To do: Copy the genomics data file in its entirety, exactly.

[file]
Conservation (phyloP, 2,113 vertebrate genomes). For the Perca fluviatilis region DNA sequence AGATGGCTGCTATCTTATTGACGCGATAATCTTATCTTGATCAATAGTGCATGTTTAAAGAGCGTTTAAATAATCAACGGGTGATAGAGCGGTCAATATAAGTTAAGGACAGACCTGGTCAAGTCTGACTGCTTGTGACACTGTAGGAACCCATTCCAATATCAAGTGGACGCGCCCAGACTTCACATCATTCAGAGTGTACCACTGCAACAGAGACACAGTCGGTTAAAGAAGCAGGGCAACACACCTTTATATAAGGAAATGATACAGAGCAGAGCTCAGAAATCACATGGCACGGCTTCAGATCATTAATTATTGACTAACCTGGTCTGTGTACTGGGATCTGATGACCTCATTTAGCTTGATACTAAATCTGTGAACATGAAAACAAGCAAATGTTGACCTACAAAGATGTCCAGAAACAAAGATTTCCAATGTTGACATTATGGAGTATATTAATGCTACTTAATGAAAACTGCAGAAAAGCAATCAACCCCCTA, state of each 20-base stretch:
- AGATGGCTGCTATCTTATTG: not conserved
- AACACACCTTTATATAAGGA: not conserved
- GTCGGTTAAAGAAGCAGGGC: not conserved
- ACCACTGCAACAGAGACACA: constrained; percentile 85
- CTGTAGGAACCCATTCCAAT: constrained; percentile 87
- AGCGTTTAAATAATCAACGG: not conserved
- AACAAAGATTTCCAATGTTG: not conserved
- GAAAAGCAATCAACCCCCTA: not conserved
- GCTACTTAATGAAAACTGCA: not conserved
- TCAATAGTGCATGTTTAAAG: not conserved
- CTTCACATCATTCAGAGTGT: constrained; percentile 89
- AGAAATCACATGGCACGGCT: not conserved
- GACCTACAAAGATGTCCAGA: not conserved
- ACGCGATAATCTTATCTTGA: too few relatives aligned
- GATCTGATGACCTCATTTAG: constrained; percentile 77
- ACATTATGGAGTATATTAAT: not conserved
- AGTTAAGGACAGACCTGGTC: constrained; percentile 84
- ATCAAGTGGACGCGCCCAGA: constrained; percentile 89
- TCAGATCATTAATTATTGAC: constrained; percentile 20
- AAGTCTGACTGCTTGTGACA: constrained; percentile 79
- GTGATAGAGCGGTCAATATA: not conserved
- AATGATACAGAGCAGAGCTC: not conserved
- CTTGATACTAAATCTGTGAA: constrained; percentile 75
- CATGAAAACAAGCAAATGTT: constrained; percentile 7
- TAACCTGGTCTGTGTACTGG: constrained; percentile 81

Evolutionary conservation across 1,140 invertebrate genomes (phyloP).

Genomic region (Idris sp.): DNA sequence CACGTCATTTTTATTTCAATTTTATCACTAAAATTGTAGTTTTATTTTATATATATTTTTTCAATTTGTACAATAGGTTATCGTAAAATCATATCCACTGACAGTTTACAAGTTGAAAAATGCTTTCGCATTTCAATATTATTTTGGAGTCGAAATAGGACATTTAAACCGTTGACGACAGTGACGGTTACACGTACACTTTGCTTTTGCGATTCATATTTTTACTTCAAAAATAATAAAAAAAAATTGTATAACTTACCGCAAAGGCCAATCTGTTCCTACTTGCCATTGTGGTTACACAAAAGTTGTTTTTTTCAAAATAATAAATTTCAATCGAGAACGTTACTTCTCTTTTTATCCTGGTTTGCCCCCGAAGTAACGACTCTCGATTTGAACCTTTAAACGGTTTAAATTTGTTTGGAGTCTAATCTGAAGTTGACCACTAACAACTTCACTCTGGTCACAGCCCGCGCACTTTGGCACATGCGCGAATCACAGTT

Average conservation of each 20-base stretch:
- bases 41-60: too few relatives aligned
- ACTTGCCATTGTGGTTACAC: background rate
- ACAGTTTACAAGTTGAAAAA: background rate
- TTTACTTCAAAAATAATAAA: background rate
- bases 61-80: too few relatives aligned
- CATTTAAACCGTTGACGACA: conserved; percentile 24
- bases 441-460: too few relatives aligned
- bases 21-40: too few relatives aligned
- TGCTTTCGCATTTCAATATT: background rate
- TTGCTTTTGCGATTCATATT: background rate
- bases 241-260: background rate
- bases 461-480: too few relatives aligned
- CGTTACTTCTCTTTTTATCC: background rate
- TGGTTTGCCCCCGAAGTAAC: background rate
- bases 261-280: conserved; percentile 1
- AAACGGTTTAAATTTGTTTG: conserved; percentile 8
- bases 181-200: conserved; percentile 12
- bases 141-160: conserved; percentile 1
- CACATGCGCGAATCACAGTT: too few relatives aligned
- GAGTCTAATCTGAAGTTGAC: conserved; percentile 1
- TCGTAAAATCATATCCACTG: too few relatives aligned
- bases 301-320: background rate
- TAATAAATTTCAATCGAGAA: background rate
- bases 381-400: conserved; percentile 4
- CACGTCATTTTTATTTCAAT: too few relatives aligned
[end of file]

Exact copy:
Conservation (phyloP, 2,113 vertebrate genomes). For the Perca fluviatilis region DNA sequence AGATGGCTGCTATCTTATTGACGCGATAATCTTATCTTGATCAATAGTGCATGTTTAAAGAGCGTTTAAATAATCAACGGGTGATAGAGCGGTCAATATAAGTTAAGGACAGACCTGGTCAAGTCTGACTGCTTGTGACACTGTAGGAACCCATTCCAATATCAAGTGGACGCGCCCAGACTTCACATCATTCAGAGTGTACCACTGCAACAGAGACACAGTCGGTTAAAGAAGCAGGGCAACACACCTTTATATAAGGAAATGATACAGAGCAGAGCTCAGAAATCACATGGCACGGCTTCAGATCATTAATTATTGACTAACCTGGTCTGTGTACTGGGATCTGATGACCTCATTTAGCTTGATACTAAATCTGTGAACATGAAAACAAGCAAATGTTGACCTACAAAGATGTCCAGAAACAAAGATTTCCAATGTTGACATTATGGAGTATATTAATGCTACTTAATGAAAACTGCAGAAAAGCAATCAACCCCCTA, state of each 20-base stretch:
- AGATGGCTGCTATCTTATTG: not conserved
- AACACACCTTTATATAAGGA: not conserved
- GTCGGTTAAAGAAGCAGGGC: not conserved
- ACCACTGCAACAGAGACACA: constrained; percentile 85
- CTGTAGGAACCCATTCCAAT: constrained; percentile 87
- AGCGTTTAAATAATCAACGG: not conserved
- AACAAAGATTTCCAATGTTG: not conserved
- GAAAAGCAATCAACCCCCTA: not conserved
- GCTACTTAATGAAAACTGCA: not conserved
- TCAATAGTGCATGTTTAAAG: not conserved
- CTTCACATCATTCAGAGTGT: constrained; percentile 89
- AGAAATCACATGGCACGGCT: not conserved
- GACCTACAAAGATGTCCAGA: not conserved
- ACGCGATAATCTTATCTTGA: too few relatives aligned
- GATCTGATGACCTCATTTAG: constrained; percentile 77
- ACATTATGGAGTATATTAAT: not conserved
- AGTTAAGGACAGACCTGGTC: constrained; percentile 84
- ATCAAGTGGACGCGCCCAGA: constrained; percentile 89
- TCAGATCATTAATTATTGAC: constrained; percentile 20
- AAGTCTGACTGCTTGTGACA: constrained; percentile 79
- GTGATAGAGCGGTCAATATA: not conserved
- AATGATACAGAGCAGAGCTC: not conserved
- CTTGATACTAAATCTGTGAA: constrained; percentile 75
- CATGAAAACAAGCAAATGTT: constrained; percentile 7
- TAACCTGGTCTGTGTACTGG: constrained; percentile 81

Evolutionary conservation across 1,140 invertebrate genomes (phyloP).

Genomic region (Idris sp.): DNA sequence CACGTCATTTTTATTTCAATTTTATCACTAAAATTGTAGTTTTATTTTATATATATTTTTTCAATTTGTACAATAGGTTATCGTAAAATCATATCCACTGACAGTTTACAAGTTGAAAAATGCTTTCGCATTTCAATATTATTTTGGAGTCGAAATAGGACATTTAAACCGTTGACGACAGTGACGGTTACACGTACACTTTGCTTTTGCGATTCATATTTTTACTTCAAAAATAATAAAAAAAAATTGTATAACTTACCGCAAAGGCCAATCTGTTCCTACTTGCCATTGTGGTTACACAAAAGTTGTTTTTTTCAAAATAATAAATTTCAATCGAGAACGTTACTTCTCTTTTTATCCTGGTTTGCCCCCGAAGTAACGACTCTCGATTTGAACCTTTAAACGGTTTAAATTTGTTTGGAGTCTAATCTGAAGTTGACCACTAACAACTTCACTCTGGTCACAGCCCGCGCACTTTGGCACATGCGCGAATCACAGTT

Average conservation of each 20-base stretch:
- bases 41-60: too few relatives aligned
- ACTTGCCATTGTGGTTACAC: background rate
- ACAGTTTACAAGTTGAAAAA: background rate
- TTTACTTCAAAAATAATAAA: background rate
- bases 61-80: too few relatives aligned
- CATTTAAACCGTTGACGACA: conserved; percentile 24
- bases 441-460: too few relatives aligned
- bases 21-40: too few relatives aligned
- TGCTTTCGCATTTCAATATT: background rate
- TTGCTTTTGCGATTCATATT: background rate
- bases 241-260: background rate
- bases 461-480: too few relatives aligned
- CGTTACTTCTCTTTTTATCC: background rate
- TGGTTTGCCCCCGAAGTAAC: background rate
- bases 261-280: conserved; percentile 1
- AAACGGTTTAAATTTGTTTG: conserved; percentile 8
- bases 181-200: conserved; percentile 12
- bases 141-160: conserved; percentile 1
- CACATGCGCGAATCACAGTT: too few relatives aligned
- GAGTCTAATCTGAAGTTGAC: conserved; percentile 1
- TCGTAAAATCATATCCACTG: too few relatives aligned
- bases 301-320: background rate
- TAATAAATTTCAATCGAGAA: background rate
- bases 381-400: conserved; percentile 4
- CACGTCATTTTTATTTCAAT: too few relatives aligned